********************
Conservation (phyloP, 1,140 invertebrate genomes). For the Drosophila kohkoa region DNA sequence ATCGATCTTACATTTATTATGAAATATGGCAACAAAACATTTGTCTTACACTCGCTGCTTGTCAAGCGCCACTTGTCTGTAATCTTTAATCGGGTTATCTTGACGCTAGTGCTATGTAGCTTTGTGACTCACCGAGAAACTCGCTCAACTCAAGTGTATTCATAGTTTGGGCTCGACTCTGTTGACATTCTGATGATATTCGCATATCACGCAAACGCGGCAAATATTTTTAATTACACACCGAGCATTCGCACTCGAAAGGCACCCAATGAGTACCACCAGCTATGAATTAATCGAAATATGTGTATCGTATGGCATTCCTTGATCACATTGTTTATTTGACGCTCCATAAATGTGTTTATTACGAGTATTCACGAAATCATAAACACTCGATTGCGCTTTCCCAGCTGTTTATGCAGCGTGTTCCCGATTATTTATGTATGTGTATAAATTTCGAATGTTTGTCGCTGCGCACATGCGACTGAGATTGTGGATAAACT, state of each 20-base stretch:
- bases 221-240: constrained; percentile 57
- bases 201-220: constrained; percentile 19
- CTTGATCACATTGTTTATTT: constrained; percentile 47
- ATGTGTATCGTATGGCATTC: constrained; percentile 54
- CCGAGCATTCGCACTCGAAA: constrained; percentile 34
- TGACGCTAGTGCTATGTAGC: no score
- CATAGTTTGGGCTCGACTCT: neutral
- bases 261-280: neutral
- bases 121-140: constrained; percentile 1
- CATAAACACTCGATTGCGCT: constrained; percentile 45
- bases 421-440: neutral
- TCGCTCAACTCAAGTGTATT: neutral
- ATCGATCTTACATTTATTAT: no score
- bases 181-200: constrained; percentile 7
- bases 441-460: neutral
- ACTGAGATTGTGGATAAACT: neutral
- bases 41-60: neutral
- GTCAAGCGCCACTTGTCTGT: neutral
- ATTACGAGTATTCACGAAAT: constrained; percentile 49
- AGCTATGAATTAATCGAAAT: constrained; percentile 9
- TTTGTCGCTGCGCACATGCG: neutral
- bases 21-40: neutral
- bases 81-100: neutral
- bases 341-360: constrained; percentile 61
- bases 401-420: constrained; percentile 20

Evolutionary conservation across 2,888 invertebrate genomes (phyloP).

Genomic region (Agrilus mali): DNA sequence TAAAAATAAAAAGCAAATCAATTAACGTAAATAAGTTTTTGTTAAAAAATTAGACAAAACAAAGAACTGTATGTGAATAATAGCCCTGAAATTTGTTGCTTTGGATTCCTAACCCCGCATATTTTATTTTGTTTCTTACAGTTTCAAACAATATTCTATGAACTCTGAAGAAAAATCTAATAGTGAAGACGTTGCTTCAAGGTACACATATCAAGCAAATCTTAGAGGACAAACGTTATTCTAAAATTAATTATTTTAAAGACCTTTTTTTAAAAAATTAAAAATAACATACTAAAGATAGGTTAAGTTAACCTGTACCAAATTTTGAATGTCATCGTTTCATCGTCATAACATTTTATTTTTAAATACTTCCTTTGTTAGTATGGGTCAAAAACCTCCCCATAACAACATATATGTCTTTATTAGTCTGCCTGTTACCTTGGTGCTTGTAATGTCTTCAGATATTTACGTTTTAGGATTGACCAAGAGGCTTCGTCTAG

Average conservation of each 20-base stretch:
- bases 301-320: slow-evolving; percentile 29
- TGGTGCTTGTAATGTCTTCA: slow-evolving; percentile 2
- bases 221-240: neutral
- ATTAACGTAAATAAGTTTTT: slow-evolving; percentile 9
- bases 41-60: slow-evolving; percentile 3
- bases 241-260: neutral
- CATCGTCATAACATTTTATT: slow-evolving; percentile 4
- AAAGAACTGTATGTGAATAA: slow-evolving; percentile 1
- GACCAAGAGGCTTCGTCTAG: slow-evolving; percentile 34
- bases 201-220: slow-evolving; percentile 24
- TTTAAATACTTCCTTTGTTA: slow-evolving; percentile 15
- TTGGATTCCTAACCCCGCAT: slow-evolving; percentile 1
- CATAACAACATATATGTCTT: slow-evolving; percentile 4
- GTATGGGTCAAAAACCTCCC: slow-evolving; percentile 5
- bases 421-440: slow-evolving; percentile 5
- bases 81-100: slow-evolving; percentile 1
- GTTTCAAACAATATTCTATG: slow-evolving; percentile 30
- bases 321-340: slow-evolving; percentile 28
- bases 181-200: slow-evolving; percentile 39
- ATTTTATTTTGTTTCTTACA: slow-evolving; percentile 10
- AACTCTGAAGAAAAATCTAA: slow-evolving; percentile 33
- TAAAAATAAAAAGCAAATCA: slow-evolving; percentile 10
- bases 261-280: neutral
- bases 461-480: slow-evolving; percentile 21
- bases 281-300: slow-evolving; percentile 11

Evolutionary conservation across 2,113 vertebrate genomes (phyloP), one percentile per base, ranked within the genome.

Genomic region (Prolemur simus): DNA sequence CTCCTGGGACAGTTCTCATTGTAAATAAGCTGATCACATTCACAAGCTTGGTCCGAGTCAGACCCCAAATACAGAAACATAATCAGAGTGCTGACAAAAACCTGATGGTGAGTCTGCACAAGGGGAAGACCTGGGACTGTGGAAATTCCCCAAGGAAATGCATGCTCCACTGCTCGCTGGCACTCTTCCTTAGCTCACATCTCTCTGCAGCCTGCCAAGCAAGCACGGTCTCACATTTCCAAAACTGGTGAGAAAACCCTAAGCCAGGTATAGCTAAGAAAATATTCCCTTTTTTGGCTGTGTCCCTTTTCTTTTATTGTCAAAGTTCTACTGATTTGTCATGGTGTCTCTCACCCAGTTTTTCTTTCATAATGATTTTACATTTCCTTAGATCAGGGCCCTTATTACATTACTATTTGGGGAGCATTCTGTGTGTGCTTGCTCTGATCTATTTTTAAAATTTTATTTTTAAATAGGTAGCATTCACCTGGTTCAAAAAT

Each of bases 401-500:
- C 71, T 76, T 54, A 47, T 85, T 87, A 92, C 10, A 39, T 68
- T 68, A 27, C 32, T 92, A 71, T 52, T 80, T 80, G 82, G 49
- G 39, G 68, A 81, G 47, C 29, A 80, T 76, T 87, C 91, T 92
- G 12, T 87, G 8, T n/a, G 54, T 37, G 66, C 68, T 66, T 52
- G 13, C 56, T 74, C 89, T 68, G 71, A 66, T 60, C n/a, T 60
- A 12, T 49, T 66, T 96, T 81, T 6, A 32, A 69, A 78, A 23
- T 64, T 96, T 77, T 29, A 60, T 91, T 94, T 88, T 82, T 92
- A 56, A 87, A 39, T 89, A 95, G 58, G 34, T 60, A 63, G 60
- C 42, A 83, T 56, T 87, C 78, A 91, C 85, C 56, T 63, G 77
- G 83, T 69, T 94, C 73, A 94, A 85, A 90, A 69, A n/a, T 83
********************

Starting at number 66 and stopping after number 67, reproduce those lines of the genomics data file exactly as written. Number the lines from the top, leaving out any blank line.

- C 42, A 83, T 56, T 87, C 78, A 91, C 85, C 56, T 63, G 77
- G 83, T 69, T 94, C 73, A 94, A 85, A 90, A 69, A n/a, T 83